59 pages 1 hour read

Zadie Smith

Swing Time

Fiction | Novel | Adult | Published in 2016

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Important Quotes

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“I felt a wonderful lightness in my body, a ridiculous happiness, it seemed to come from nowhere. I’d lost my job, a certain version of my life, my privacy, yet all these things felt small and petty next to this joyful sense I had watching the dance, and following its precise rhythms in my own body.”

(Prologue, Page 4)

Early in the novel, Smith establishes the importance of dance to the narrator’s development. Dance is an escape for the narrator as a child and as an adult—dancers like Fred Astaire offer the narrator an escape from pain or unhappiness. Paradoxically, dance also reminds the narrator of the “precise rhythms in my own body.” Therefore, dance is both a metaphorical escape and a literal experience with corporeality.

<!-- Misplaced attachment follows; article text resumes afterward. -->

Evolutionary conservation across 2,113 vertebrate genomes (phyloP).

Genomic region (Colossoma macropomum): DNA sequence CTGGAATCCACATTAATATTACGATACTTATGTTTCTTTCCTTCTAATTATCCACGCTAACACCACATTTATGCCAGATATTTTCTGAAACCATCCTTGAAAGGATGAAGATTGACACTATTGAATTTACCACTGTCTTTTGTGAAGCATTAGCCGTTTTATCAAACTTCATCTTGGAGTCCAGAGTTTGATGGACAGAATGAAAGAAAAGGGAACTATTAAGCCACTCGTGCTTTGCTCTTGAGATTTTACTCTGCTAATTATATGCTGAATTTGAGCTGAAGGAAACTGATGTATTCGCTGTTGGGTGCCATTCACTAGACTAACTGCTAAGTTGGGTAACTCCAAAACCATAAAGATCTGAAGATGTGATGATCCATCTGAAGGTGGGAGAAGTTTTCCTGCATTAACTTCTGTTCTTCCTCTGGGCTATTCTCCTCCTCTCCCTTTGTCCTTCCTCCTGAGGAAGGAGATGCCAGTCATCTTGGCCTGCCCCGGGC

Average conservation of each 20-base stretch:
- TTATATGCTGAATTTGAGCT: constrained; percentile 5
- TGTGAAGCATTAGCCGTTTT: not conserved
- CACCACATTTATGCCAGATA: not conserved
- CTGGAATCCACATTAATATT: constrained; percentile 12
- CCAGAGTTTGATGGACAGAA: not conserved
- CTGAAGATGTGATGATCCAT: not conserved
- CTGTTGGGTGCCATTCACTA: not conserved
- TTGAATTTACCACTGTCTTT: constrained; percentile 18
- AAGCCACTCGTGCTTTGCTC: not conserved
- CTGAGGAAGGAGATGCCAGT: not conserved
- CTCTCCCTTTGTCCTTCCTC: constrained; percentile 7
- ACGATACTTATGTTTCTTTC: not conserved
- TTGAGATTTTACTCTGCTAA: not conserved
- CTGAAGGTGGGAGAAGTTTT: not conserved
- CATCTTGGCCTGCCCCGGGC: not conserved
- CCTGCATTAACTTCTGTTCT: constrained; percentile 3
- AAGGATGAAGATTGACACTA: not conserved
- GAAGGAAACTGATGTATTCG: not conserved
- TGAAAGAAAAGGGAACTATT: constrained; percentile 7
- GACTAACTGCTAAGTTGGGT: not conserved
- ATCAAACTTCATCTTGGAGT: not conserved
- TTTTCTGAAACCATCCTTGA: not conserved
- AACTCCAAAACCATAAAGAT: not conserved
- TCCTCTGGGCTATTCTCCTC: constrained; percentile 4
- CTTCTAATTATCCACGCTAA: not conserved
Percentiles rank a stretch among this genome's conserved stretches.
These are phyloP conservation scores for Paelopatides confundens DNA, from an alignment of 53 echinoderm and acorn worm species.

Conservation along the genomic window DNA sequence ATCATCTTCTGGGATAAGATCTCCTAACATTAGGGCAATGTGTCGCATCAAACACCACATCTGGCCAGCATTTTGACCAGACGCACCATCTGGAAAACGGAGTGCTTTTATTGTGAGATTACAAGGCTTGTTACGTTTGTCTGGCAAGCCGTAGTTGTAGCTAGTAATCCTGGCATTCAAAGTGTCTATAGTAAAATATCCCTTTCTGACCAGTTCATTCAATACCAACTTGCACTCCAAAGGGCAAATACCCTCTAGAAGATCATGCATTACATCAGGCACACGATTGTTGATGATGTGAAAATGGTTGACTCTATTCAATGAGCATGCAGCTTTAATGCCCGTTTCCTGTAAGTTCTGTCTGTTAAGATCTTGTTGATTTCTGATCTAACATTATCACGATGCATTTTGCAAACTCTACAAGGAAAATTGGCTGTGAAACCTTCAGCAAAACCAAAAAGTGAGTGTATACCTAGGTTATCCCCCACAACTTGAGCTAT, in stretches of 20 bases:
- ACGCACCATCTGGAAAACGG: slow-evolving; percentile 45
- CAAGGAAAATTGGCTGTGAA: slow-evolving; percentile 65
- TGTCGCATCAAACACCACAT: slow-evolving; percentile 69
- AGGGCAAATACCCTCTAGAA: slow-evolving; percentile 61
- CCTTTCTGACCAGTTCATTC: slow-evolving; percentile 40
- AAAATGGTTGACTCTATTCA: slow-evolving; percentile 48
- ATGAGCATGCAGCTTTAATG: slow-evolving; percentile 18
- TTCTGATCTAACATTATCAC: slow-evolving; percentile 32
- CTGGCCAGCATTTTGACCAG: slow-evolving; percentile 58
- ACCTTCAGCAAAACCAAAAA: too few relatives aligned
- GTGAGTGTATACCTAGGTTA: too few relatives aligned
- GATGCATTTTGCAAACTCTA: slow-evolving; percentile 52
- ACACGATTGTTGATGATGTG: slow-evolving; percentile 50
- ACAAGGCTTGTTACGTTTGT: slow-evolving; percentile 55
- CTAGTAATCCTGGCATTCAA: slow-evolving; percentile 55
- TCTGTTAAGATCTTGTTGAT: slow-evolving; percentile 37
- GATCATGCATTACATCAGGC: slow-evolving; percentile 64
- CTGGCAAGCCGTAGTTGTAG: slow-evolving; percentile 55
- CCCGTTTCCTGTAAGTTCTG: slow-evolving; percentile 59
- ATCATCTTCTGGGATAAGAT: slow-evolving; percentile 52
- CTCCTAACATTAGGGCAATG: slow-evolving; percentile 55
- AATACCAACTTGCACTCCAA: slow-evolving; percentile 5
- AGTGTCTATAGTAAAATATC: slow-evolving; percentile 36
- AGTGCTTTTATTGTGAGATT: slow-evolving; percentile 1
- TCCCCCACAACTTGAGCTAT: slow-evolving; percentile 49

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“Oh, it’s very nice and rational and respectable to say that a woman has every right to her life, to her ambitions, to her needs, and so on—it’s what I’ve always demanded myself—but as a child, no, the truth is it’s a war of attrition, rationality doesn’t come into it, not one bit, all you want from your mother is that she once and for all admit that she is your mother and only your mother, and that her battle with the rest of life is over.”

(Part 1, Chapter 3, Page 18)

The narrator longs for her mother’s undivided attention. The narrator’s mother is in many ways a role model—a Black woman who grew up in poverty, but doesn’t allow her past or society to limit her future as an intellectual with ambition and plans for change. But the narrator astutely points out that a child can never admire their mother for her independence because a child wants to be their mother’s only focus. Smith dedicates the novel to her own mother, highlighting the deeply personal nature of the relationships she is writing about.

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“But to me a dancer was a man from nowhere, without parents or siblings, without a nation or people, without obligations of any kind, and this was exactly the quality I loved.”

(Part 1, Chapter 4, Page 24)

The narrator values dancers for their anonymity and their lack of background. This feels liberating for the narrator, who, in Part 1, is starting to become aware of her own complex identity.